September 4, 1919|
|Died: September 16, 1972
Jamaica Plain, Massachusetts
|Batted: Left||Threw: Left|
|April 15, 1941 for the Chicago Cubs|
|Last MLB appearance|
|September 20, 1955 for the Philadelphia Phillies|
|Runs batted in||373|
|Career highlights and awards|
Edward Stephen Waitkus (September 4, 1919 – September 16, 1972) was an American first baseman in Major League Baseball who had an 11-year career (1941, 1946–1955). He played for the Chicago Cubs and Philadelphia Phillies in the National League and for the Baltimore Orioles of the American League. He was elected to the National League All-Star team twice (1948 and 1949).
Eddie Waitkus, the son of Lithuanian immigrants, grew up in Boston. Eddie began his pro career in 1938 playing for the Worumbo Indians, a semi-pro team sponsored by Worumbo Woolen Mill in Lisbon Falls, Maine. As a rookie, he was known as "the natural," which gave the title to the book loosely based on his life. He saw some of the bloodier fighting of World War II with the U.S. Army in the Philippines, awarded four Bronze Stars. Upon his return to baseball he quickly became a star for the Chicago Cubs. He also became a popular media figure, as he was well-educated and was fluent in the Lithuanian, Polish, German and French languages. Following the 1948 season, the Cubs traded Waitkus with Hank Borowy to the Philadelphia Phillies for Monk Dubiel and Dutch Leonard.
Just a few years into the start of what seemed a very promising career, Ruth Ann Steinhagen, an obsessed fan, shot Waitkus at Chicago's Edgewater Beach Hotel on June 14, 1949. In one of the earliest recognized cases of criminal stalking, Steinhagen had become infatuated with him when he was a Cub, but seeing him every day in-season may have kept her obsession in check.
Once he was traded to the Phillies and would only be in Chicago 11 games in the season, her obsession grew to dangerous proportions. She checked into the hotel using the alias of a former high school classmate of his, and left a note at the desk asking him to come to her hotel room on an urgent matter.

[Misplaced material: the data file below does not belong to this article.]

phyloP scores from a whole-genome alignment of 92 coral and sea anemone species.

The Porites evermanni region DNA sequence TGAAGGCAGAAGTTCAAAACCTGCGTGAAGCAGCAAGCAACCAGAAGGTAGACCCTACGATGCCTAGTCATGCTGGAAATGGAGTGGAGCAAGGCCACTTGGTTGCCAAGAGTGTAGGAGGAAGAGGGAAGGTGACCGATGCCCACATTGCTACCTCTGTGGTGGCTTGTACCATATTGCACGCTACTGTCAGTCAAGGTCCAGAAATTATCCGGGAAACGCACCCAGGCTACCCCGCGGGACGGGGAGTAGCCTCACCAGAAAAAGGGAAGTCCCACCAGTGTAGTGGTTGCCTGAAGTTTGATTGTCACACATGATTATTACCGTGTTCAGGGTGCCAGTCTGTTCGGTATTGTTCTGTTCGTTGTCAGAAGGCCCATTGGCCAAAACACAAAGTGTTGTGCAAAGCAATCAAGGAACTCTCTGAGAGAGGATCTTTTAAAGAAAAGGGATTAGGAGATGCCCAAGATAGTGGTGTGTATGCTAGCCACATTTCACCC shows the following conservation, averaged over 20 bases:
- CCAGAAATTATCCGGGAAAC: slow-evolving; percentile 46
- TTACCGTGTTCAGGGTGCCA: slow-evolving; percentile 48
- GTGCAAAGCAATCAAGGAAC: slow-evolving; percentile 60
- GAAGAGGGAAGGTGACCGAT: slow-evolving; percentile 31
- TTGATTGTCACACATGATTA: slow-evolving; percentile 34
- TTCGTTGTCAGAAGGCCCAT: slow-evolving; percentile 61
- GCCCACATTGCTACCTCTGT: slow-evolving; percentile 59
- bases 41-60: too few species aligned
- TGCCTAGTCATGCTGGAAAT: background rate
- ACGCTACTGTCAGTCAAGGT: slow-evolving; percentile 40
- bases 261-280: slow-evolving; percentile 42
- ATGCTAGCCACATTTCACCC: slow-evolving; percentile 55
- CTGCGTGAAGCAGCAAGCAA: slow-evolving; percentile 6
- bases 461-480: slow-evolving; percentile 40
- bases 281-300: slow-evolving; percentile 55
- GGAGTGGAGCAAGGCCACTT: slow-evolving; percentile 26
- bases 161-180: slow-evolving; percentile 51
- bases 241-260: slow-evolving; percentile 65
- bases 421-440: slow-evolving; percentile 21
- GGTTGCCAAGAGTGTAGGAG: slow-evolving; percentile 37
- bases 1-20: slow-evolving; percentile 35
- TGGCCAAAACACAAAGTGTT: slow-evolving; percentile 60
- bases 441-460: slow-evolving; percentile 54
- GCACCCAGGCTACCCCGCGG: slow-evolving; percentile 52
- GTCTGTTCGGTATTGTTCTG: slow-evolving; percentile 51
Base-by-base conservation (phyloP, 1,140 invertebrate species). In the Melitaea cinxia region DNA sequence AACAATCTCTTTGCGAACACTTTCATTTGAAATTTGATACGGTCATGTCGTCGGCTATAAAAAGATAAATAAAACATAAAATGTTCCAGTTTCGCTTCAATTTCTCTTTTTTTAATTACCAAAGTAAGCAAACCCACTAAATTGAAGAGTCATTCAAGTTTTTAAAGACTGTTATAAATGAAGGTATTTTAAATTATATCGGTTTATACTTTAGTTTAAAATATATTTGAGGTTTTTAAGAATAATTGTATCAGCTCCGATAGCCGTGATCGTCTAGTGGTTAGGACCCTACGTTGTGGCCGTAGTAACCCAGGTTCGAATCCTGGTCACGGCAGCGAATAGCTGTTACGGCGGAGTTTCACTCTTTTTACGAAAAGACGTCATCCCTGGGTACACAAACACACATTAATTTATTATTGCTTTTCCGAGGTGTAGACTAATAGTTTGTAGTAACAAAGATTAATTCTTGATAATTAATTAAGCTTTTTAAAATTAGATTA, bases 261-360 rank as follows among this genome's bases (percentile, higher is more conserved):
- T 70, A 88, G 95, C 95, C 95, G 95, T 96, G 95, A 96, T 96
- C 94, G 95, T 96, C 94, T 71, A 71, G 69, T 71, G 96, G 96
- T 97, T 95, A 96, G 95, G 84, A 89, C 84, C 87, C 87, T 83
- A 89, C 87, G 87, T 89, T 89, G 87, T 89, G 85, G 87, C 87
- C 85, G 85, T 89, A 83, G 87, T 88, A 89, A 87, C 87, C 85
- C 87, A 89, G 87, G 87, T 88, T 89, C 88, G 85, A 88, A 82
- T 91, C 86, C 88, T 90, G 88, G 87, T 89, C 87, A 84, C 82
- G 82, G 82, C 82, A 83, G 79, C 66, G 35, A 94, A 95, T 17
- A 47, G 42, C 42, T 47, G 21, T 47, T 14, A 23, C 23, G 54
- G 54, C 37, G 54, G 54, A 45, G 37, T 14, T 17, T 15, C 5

When he came to her room, thinking it was a girlfriend of his, she shot him with a .22 calibre rifle, the bullet barely missing his heart. She immediately called the desk to report the shooting and was found cradling his head in her lap.
He nearly died several times on the operating table before the bullet was successfully removed. Steinhagen never stood trial, but instead was confined to a mental institution. Steinhagen's obsession and stalking was covered at length in one of the Fireside Book of Baseball entries.
On the night of August 19, 1949, the Phillies held "Eddie Waitkus Night" at Shibe Park and showered Waitkus with gifts. Waitkus was in uniform for the first time since he was shot in Chicago. After the 1950 season, Waitkus was named the Associated Press Comeback Player of the Year.
Prior to the 1954 season, the Baltimore Orioles purchased Waitkus from the Philadelphia Phillies for $40,000 ($347,708 in current dollar terms). Released by the Orioles in 1955, he returned to the Phillies for the remainder of the season, retiring at the end of the year.
Waitkus suffered from post-traumatic stress disorder as a result of his shooting, which ultimately affected both his career and his marriage. He went through some rough times and died at a relatively young age from esophageal cancer. But his final years were satisfying to him, as he became an instructor for Ted Williams' baseball camp, an activity he enjoyed and which he continued almost to the end of his life.
Author Bernard Malamud, who was not a baseball fan himself, took the basic elements of the Waitkus story and wove them along with various baseball legends (notably Joe Jackson) into a novel, a morality tale called The Natural. The book was published in 1952, and was eventually made into a film that was released in 1984.
The DVD extras for the film contain a biography of Waitkus, which points out that writers in his rookie year often called Waitkus "a natural," a fact that Malamud presumably picked up on. Malamud's version of the tale ended tragically, and unknowingly foreshadowed Waitkus' own downfall as a player.
- Marshall, William (1999). Baseball's Pivotal Era, 1945–1951. Kentucky, USA: University Press of Kentucky. p. 528. ISBN 9780813120416.
- "Silly Honey". Time. June 27, 1949. Retrieved July 22, 2012.
- Andrews, Dale (2013-03-26). "Stalker". Washington: SleuthSayers.
- "Waitkus, Who Beat Death Rap, 'Comeback King'". Ellensburg Daily Record. November 10, 1950. p. 3. Retrieved July 22, 2012.
- "This Day in Philly Sports History: A Demented Fan and the Natural". PhillySportsHistory.com. June 14, 2011. Retrieved July 22, 2012.